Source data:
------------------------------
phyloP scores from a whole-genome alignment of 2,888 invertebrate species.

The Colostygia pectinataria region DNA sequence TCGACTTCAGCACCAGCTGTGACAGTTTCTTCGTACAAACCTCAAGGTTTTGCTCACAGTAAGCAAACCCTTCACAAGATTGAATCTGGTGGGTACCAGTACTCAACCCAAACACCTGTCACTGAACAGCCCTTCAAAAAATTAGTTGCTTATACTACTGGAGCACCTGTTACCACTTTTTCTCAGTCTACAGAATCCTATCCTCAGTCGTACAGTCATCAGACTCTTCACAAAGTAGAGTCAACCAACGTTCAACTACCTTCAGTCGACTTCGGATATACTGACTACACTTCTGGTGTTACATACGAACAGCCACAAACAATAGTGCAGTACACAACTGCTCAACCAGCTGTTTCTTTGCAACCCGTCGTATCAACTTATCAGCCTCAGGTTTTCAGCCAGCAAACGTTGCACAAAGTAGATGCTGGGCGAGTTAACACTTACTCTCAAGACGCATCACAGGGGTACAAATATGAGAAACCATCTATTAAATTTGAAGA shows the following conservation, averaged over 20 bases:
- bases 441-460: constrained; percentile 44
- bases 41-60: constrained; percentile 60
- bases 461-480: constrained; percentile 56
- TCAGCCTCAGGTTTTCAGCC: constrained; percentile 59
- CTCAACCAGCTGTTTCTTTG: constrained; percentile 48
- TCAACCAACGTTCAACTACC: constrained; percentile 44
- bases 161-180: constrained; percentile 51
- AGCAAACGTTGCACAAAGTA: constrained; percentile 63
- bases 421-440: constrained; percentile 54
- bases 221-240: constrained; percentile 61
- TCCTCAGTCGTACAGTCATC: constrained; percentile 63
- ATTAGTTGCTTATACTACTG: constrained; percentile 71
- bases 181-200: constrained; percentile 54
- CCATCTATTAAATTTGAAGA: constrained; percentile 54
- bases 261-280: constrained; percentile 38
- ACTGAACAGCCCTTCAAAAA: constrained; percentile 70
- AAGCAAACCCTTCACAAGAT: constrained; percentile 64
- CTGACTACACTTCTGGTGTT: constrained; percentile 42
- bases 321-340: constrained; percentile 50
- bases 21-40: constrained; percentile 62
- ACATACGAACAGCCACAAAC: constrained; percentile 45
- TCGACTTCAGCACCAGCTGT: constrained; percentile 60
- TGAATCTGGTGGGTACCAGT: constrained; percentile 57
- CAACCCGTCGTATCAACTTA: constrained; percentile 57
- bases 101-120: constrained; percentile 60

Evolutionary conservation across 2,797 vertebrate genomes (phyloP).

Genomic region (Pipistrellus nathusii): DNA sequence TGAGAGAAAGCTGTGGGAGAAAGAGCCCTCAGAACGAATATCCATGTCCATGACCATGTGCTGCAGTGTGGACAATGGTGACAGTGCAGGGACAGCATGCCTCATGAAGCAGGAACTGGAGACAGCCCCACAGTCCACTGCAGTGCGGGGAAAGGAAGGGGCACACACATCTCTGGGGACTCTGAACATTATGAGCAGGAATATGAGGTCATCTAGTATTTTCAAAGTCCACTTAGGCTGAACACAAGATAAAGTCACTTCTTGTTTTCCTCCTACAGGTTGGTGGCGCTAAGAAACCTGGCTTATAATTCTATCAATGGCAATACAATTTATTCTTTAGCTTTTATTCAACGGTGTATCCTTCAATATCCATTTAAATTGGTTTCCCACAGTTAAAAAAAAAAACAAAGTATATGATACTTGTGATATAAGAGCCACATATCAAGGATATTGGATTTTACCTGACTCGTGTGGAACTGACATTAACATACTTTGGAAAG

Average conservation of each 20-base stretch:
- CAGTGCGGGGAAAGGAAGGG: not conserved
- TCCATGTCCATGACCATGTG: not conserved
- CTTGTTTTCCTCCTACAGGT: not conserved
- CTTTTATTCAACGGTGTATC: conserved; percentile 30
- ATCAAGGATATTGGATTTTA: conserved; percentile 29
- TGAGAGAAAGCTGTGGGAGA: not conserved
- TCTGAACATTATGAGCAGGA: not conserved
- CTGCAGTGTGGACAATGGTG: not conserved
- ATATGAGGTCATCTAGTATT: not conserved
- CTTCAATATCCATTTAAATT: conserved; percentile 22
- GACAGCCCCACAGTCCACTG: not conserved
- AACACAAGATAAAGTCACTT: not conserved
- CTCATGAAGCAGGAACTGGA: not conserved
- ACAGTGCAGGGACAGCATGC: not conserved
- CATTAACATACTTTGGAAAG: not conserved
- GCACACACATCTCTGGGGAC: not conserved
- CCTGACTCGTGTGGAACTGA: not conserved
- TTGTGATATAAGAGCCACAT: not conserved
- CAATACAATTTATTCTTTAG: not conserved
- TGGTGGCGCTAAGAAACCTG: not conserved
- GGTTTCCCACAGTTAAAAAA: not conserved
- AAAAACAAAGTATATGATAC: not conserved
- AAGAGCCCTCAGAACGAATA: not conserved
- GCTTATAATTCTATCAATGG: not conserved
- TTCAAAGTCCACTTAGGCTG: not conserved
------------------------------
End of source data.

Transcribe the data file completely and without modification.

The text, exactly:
phyloP scores from a whole-genome alignment of 2,888 invertebrate species.

The Colostygia pectinataria region DNA sequence TCGACTTCAGCACCAGCTGTGACAGTTTCTTCGTACAAACCTCAAGGTTTTGCTCACAGTAAGCAAACCCTTCACAAGATTGAATCTGGTGGGTACCAGTACTCAACCCAAACACCTGTCACTGAACAGCCCTTCAAAAAATTAGTTGCTTATACTACTGGAGCACCTGTTACCACTTTTTCTCAGTCTACAGAATCCTATCCTCAGTCGTACAGTCATCAGACTCTTCACAAAGTAGAGTCAACCAACGTTCAACTACCTTCAGTCGACTTCGGATATACTGACTACACTTCTGGTGTTACATACGAACAGCCACAAACAATAGTGCAGTACACAACTGCTCAACCAGCTGTTTCTTTGCAACCCGTCGTATCAACTTATCAGCCTCAGGTTTTCAGCCAGCAAACGTTGCACAAAGTAGATGCTGGGCGAGTTAACACTTACTCTCAAGACGCATCACAGGGGTACAAATATGAGAAACCATCTATTAAATTTGAAGA shows the following conservation, averaged over 20 bases:
- bases 441-460: constrained; percentile 44
- bases 41-60: constrained; percentile 60
- bases 461-480: constrained; percentile 56
- TCAGCCTCAGGTTTTCAGCC: constrained; percentile 59
- CTCAACCAGCTGTTTCTTTG: constrained; percentile 48
- TCAACCAACGTTCAACTACC: constrained; percentile 44
- bases 161-180: constrained; percentile 51
- AGCAAACGTTGCACAAAGTA: constrained; percentile 63
- bases 421-440: constrained; percentile 54
- bases 221-240: constrained; percentile 61
- TCCTCAGTCGTACAGTCATC: constrained; percentile 63
- ATTAGTTGCTTATACTACTG: constrained; percentile 71
- bases 181-200: constrained; percentile 54
- CCATCTATTAAATTTGAAGA: constrained; percentile 54
- bases 261-280: constrained; percentile 38
- ACTGAACAGCCCTTCAAAAA: constrained; percentile 70
- AAGCAAACCCTTCACAAGAT: constrained; percentile 64
- CTGACTACACTTCTGGTGTT: constrained; percentile 42
- bases 321-340: constrained; percentile 50
- bases 21-40: constrained; percentile 62
- ACATACGAACAGCCACAAAC: constrained; percentile 45
- TCGACTTCAGCACCAGCTGT: constrained; percentile 60
- TGAATCTGGTGGGTACCAGT: constrained; percentile 57
- CAACCCGTCGTATCAACTTA: constrained; percentile 57
- bases 101-120: constrained; percentile 60

Evolutionary conservation across 2,797 vertebrate genomes (phyloP).

Genomic region (Pipistrellus nathusii): DNA sequence TGAGAGAAAGCTGTGGGAGAAAGAGCCCTCAGAACGAATATCCATGTCCATGACCATGTGCTGCAGTGTGGACAATGGTGACAGTGCAGGGACAGCATGCCTCATGAAGCAGGAACTGGAGACAGCCCCACAGTCCACTGCAGTGCGGGGAAAGGAAGGGGCACACACATCTCTGGGGACTCTGAACATTATGAGCAGGAATATGAGGTCATCTAGTATTTTCAAAGTCCACTTAGGCTGAACACAAGATAAAGTCACTTCTTGTTTTCCTCCTACAGGTTGGTGGCGCTAAGAAACCTGGCTTATAATTCTATCAATGGCAATACAATTTATTCTTTAGCTTTTATTCAACGGTGTATCCTTCAATATCCATTTAAATTGGTTTCCCACAGTTAAAAAAAAAAACAAAGTATATGATACTTGTGATATAAGAGCCACATATCAAGGATATTGGATTTTACCTGACTCGTGTGGAACTGACATTAACATACTTTGGAAAG

Average conservation of each 20-base stretch:
- CAGTGCGGGGAAAGGAAGGG: not conserved
- TCCATGTCCATGACCATGTG: not conserved
- CTTGTTTTCCTCCTACAGGT: not conserved
- CTTTTATTCAACGGTGTATC: conserved; percentile 30
- ATCAAGGATATTGGATTTTA: conserved; percentile 29
- TGAGAGAAAGCTGTGGGAGA: not conserved
- TCTGAACATTATGAGCAGGA: not conserved
- CTGCAGTGTGGACAATGGTG: not conserved
- ATATGAGGTCATCTAGTATT: not conserved
- CTTCAATATCCATTTAAATT: conserved; percentile 22
- GACAGCCCCACAGTCCACTG: not conserved
- AACACAAGATAAAGTCACTT: not conserved
- CTCATGAAGCAGGAACTGGA: not conserved
- ACAGTGCAGGGACAGCATGC: not conserved
- CATTAACATACTTTGGAAAG: not conserved
- GCACACACATCTCTGGGGAC: not conserved
- CCTGACTCGTGTGGAACTGA: not conserved
- TTGTGATATAAGAGCCACAT: not conserved
- CAATACAATTTATTCTTTAG: not conserved
- TGGTGGCGCTAAGAAACCTG: not conserved
- GGTTTCCCACAGTTAAAAAA: not conserved
- AAAAACAAAGTATATGATAC: not conserved
- AAGAGCCCTCAGAACGAATA: not conserved
- GCTTATAATTCTATCAATGG: not conserved
- TTCAAAGTCCACTTAGGCTG: not conserved